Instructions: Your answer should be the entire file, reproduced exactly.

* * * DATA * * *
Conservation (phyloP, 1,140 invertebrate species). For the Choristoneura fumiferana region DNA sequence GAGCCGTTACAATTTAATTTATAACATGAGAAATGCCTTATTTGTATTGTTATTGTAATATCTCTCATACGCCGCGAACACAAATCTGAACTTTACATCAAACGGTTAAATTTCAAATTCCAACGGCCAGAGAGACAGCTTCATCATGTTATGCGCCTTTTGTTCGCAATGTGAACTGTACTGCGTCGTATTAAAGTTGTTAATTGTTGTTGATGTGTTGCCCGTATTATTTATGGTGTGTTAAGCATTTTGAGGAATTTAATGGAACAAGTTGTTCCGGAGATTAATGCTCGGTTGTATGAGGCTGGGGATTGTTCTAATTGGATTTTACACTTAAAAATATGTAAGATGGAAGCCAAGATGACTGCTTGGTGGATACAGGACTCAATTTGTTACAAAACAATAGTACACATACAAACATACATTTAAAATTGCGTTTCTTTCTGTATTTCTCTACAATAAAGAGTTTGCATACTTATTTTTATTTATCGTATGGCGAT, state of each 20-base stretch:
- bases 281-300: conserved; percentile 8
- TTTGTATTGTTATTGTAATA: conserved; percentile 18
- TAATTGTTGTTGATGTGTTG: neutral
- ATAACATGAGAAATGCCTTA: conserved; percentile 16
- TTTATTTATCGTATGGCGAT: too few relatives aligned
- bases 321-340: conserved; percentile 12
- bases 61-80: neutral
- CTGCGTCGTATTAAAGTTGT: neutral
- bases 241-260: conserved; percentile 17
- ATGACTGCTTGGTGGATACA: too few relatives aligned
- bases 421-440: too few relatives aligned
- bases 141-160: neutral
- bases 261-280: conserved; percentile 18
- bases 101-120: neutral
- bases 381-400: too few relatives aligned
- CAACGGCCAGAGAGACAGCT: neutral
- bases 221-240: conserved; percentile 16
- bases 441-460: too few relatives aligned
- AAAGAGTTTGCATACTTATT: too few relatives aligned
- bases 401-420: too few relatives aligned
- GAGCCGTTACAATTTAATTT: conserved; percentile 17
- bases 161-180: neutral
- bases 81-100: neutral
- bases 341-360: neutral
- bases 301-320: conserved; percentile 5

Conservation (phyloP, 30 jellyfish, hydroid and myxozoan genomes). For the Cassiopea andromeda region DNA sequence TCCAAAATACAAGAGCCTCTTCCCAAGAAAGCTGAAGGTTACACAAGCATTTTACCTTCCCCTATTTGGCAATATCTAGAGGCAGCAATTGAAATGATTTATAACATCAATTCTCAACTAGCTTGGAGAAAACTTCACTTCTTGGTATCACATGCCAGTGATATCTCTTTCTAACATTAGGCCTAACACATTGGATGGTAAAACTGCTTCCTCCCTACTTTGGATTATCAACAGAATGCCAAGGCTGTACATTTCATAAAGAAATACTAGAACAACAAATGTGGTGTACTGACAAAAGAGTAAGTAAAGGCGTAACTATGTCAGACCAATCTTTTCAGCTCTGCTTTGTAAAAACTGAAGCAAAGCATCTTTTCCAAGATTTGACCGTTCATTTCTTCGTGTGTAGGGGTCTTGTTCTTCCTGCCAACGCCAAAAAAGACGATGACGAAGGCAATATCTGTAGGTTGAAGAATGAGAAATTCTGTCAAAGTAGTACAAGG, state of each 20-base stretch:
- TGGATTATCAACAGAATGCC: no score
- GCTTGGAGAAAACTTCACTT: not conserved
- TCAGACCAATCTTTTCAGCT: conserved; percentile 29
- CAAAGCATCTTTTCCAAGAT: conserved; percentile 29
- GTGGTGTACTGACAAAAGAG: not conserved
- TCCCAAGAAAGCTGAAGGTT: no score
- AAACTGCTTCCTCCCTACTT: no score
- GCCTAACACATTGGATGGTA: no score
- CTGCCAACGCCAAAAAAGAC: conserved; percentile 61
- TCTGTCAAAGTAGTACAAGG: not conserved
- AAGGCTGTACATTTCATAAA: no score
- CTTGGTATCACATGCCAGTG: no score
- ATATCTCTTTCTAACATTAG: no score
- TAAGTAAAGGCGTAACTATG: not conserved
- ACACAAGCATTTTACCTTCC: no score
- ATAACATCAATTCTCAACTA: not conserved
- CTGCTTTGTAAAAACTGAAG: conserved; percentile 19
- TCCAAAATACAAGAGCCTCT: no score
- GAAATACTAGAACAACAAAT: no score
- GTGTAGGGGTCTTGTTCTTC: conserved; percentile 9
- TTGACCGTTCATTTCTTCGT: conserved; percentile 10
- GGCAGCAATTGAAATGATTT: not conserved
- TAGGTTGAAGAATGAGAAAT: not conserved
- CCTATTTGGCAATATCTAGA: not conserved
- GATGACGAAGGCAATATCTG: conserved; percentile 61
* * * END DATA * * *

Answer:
Conservation (phyloP, 1,140 invertebrate species). For the Choristoneura fumiferana region DNA sequence GAGCCGTTACAATTTAATTTATAACATGAGAAATGCCTTATTTGTATTGTTATTGTAATATCTCTCATACGCCGCGAACACAAATCTGAACTTTACATCAAACGGTTAAATTTCAAATTCCAACGGCCAGAGAGACAGCTTCATCATGTTATGCGCCTTTTGTTCGCAATGTGAACTGTACTGCGTCGTATTAAAGTTGTTAATTGTTGTTGATGTGTTGCCCGTATTATTTATGGTGTGTTAAGCATTTTGAGGAATTTAATGGAACAAGTTGTTCCGGAGATTAATGCTCGGTTGTATGAGGCTGGGGATTGTTCTAATTGGATTTTACACTTAAAAATATGTAAGATGGAAGCCAAGATGACTGCTTGGTGGATACAGGACTCAATTTGTTACAAAACAATAGTACACATACAAACATACATTTAAAATTGCGTTTCTTTCTGTATTTCTCTACAATAAAGAGTTTGCATACTTATTTTTATTTATCGTATGGCGAT, state of each 20-base stretch:
- bases 281-300: conserved; percentile 8
- TTTGTATTGTTATTGTAATA: conserved; percentile 18
- TAATTGTTGTTGATGTGTTG: neutral
- ATAACATGAGAAATGCCTTA: conserved; percentile 16
- TTTATTTATCGTATGGCGAT: too few relatives aligned
- bases 321-340: conserved; percentile 12
- bases 61-80: neutral
- CTGCGTCGTATTAAAGTTGT: neutral
- bases 241-260: conserved; percentile 17
- ATGACTGCTTGGTGGATACA: too few relatives aligned
- bases 421-440: too few relatives aligned
- bases 141-160: neutral
- bases 261-280: conserved; percentile 18
- bases 101-120: neutral
- bases 381-400: too few relatives aligned
- CAACGGCCAGAGAGACAGCT: neutral
- bases 221-240: conserved; percentile 16
- bases 441-460: too few relatives aligned
- AAAGAGTTTGCATACTTATT: too few relatives aligned
- bases 401-420: too few relatives aligned
- GAGCCGTTACAATTTAATTT: conserved; percentile 17
- bases 161-180: neutral
- bases 81-100: neutral
- bases 341-360: neutral
- bases 301-320: conserved; percentile 5

Conservation (phyloP, 30 jellyfish, hydroid and myxozoan genomes). For the Cassiopea andromeda region DNA sequence TCCAAAATACAAGAGCCTCTTCCCAAGAAAGCTGAAGGTTACACAAGCATTTTACCTTCCCCTATTTGGCAATATCTAGAGGCAGCAATTGAAATGATTTATAACATCAATTCTCAACTAGCTTGGAGAAAACTTCACTTCTTGGTATCACATGCCAGTGATATCTCTTTCTAACATTAGGCCTAACACATTGGATGGTAAAACTGCTTCCTCCCTACTTTGGATTATCAACAGAATGCCAAGGCTGTACATTTCATAAAGAAATACTAGAACAACAAATGTGGTGTACTGACAAAAGAGTAAGTAAAGGCGTAACTATGTCAGACCAATCTTTTCAGCTCTGCTTTGTAAAAACTGAAGCAAAGCATCTTTTCCAAGATTTGACCGTTCATTTCTTCGTGTGTAGGGGTCTTGTTCTTCCTGCCAACGCCAAAAAAGACGATGACGAAGGCAATATCTGTAGGTTGAAGAATGAGAAATTCTGTCAAAGTAGTACAAGG, state of each 20-base stretch:
- TGGATTATCAACAGAATGCC: no score
- GCTTGGAGAAAACTTCACTT: not conserved
- TCAGACCAATCTTTTCAGCT: conserved; percentile 29
- CAAAGCATCTTTTCCAAGAT: conserved; percentile 29
- GTGGTGTACTGACAAAAGAG: not conserved
- TCCCAAGAAAGCTGAAGGTT: no score
- AAACTGCTTCCTCCCTACTT: no score
- GCCTAACACATTGGATGGTA: no score
- CTGCCAACGCCAAAAAAGAC: conserved; percentile 61
- TCTGTCAAAGTAGTACAAGG: not conserved
- AAGGCTGTACATTTCATAAA: no score
- CTTGGTATCACATGCCAGTG: no score
- ATATCTCTTTCTAACATTAG: no score
- TAAGTAAAGGCGTAACTATG: not conserved
- ACACAAGCATTTTACCTTCC: no score
- ATAACATCAATTCTCAACTA: not conserved
- CTGCTTTGTAAAAACTGAAG: conserved; percentile 19
- TCCAAAATACAAGAGCCTCT: no score
- GAAATACTAGAACAACAAAT: no score
- GTGTAGGGGTCTTGTTCTTC: conserved; percentile 9
- TTGACCGTTCATTTCTTCGT: conserved; percentile 10
- GGCAGCAATTGAAATGATTT: not conserved
- TAGGTTGAAGAATGAGAAAT: not conserved
- CCTATTTGGCAATATCTAGA: not conserved
- GATGACGAAGGCAATATCTG: conserved; percentile 61